A $100 million donation to Connecticutâ€™s struggling schools from billionaire Ray Dalioâ€™s foundation seems like too good a deal to pass up.
But it requires a $100 million contribution from state taxpayers, and that means the public should have a transparent view into how its money is being spent.
The legislation that creates the panel that oversees the project, though, explicitly states that it will not be a public agency, potentially exempting it from the Freedom of Information Act and ethics rules. That raises serious concerns.
The legislation is baked into the massive budget bill that could soon be on Gov. Ned Lamontâ€™s desk. It establishes a nonprofit corporation called the â€śPartnership for Connecticut, Inc.â€ť The bill â€śspecifies that the corporation must not be construed (1) as a department, institution, public agency, public instrumentality, or political subdivision or (2) to perform any governmental function.â€ť
And while the panel initially overseeing the fund includes top state officials, members appointed by the governor and by Mr. Dalioâ€™s foundation, they are required only to issue semiannual reports on its workings, â€śin form and substance agreed to by the corporation and governor but (the bill) does not otherwise specify any required contents or deadlines.â€ť
That means the people with control over $100 million in state funds would have no accountability to the public. Disclosure of the panelâ€™s operations will be at the discretion of those who hold the purse strings. Clearly, there is a public interest in transparency. If the Dalios wanted to create a fund with only their own money, then of course they could handle it however they wished. But if they are bringing state money into the process, the public gets to see how that money is spent. A gift to the public good shouldnâ€™t come with conditions that exclude the public from the conversation.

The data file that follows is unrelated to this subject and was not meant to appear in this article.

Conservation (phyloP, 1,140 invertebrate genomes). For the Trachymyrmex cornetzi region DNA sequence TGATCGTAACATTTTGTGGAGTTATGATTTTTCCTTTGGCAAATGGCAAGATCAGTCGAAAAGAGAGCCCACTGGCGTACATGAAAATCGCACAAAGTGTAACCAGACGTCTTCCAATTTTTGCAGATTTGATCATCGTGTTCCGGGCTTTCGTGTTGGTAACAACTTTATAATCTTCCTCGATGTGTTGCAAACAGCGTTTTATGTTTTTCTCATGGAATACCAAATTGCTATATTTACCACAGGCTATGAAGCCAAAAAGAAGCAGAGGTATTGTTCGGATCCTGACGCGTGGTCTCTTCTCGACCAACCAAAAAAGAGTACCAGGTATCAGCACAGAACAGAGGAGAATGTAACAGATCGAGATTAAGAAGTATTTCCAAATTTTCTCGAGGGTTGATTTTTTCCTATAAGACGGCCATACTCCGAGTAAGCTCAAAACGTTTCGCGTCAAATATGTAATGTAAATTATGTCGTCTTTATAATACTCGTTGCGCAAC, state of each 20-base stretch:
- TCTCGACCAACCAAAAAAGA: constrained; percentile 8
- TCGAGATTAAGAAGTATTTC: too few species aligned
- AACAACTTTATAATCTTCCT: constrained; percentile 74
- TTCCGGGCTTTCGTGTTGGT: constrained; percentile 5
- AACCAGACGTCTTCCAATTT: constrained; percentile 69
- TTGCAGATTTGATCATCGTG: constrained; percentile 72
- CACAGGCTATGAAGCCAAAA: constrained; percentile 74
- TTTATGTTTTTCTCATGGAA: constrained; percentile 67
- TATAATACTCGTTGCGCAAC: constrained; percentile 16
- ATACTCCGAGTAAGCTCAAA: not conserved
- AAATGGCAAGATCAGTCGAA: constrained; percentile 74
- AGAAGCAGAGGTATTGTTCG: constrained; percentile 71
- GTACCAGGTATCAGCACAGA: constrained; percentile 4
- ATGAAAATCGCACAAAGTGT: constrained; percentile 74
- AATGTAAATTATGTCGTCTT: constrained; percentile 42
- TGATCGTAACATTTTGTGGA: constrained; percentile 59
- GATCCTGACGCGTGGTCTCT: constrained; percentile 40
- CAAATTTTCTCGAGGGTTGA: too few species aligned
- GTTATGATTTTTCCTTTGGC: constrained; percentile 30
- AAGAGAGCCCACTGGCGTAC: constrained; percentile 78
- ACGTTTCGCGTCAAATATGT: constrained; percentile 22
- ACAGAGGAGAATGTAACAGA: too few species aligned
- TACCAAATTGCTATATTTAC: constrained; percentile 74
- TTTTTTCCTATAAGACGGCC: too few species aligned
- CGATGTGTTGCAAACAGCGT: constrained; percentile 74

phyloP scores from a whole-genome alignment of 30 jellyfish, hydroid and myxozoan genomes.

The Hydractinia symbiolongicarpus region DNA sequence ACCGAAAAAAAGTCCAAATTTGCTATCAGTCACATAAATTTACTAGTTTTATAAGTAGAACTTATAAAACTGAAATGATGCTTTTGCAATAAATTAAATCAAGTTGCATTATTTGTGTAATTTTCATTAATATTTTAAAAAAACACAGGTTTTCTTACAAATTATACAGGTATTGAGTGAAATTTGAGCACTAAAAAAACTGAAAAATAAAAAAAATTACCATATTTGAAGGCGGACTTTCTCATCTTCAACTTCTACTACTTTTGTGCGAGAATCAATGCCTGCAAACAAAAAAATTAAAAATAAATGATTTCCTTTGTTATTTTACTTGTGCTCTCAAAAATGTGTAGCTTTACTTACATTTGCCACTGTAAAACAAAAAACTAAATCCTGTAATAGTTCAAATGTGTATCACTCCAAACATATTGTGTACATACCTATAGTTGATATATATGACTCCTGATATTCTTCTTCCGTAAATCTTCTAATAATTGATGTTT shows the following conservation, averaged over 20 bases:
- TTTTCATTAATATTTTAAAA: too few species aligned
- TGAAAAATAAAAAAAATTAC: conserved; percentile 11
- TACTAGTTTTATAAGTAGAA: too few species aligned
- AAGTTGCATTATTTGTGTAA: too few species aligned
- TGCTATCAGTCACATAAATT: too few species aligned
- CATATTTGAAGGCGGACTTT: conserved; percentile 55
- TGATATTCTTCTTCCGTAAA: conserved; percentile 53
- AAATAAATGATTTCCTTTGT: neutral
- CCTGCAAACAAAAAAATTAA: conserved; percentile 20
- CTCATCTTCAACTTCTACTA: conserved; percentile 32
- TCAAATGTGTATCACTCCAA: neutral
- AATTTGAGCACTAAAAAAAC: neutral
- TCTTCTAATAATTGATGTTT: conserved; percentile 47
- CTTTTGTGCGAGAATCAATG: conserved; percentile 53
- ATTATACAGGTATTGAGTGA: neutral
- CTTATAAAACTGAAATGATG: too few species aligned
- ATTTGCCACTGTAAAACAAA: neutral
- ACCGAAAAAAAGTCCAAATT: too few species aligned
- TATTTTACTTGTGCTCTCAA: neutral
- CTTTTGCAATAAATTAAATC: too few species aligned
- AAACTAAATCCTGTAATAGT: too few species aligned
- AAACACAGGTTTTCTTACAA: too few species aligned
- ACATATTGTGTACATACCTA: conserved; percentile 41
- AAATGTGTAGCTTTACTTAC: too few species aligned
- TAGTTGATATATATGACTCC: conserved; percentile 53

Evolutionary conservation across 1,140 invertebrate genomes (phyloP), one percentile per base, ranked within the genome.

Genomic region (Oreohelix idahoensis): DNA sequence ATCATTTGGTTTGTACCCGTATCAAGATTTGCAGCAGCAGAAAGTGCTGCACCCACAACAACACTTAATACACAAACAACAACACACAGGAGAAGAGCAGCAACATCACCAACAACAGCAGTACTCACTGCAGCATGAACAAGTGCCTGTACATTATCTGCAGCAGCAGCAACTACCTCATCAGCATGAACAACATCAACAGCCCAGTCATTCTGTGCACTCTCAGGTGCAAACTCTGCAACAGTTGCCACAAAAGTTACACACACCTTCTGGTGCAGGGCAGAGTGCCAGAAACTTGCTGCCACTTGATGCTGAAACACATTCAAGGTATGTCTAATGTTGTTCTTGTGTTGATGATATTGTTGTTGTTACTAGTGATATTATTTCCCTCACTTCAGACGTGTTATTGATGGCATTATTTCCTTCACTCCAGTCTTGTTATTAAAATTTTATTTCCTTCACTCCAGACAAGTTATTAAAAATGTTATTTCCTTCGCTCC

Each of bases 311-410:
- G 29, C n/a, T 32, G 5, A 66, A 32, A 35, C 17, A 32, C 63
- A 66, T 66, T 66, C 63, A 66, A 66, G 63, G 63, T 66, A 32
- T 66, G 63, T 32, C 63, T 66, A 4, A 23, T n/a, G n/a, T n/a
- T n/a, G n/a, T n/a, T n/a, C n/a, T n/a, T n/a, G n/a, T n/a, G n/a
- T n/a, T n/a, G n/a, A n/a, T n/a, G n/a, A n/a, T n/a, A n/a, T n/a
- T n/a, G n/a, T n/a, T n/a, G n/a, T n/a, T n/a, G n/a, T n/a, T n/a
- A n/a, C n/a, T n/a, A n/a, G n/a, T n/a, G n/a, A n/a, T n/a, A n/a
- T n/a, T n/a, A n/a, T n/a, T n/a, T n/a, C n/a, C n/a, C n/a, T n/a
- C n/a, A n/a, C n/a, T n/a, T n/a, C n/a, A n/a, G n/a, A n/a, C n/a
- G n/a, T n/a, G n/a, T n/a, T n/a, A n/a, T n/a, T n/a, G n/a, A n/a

The plan itself - to help struggling districts and connect young adults with jobs - looks good on its face. The Dalioâ€™s foundation is already active in a number of Connecticut school districts. Meridenâ€™s superintendent Mark Begnini recently said that â€śBarbara (Dalio) has visited our districts, held round tables with students, heard from our staff . She doesnâ€™t just invest in public education. Her heart is in this work. She cares about whatâ€™s happening in this district. She wants success as much as we do.â€ť
But in other places, the value of philanthropic contributions to schools has been questioned. Some have wondered whether investments in schools from Facebookâ€™s Mark Zuckerberg and Microsoftâ€™s Bill Gates have been effective.
The issue of transparency, though, is critical. How are taxpayers to be assured, for example, that their money isnâ€™t being funneled to politically connected groups, or to businesses that have other oars in state waters, or in exchange for other favors down the road?
Deputy House Minority Leader Vincent J. Candelora, R-North Branford, put a fine point on the problem during a break in the debate on the bill. â€śSince when are tax dollars not subject to complete transparency?â€ť he asked. â€śThe governor has created a diversion of taxpayer revenues into a corporation that can spend money in the shadows. . I would be shocked if any legislative leader would honor this cloak of secrecy.â€ť
Heâ€™s right. In principle, partnering with a philanthropic interest to help solve the stateâ€™s workforce and education problems is a great idea. But the devil is in the details, and those details must be open to the public.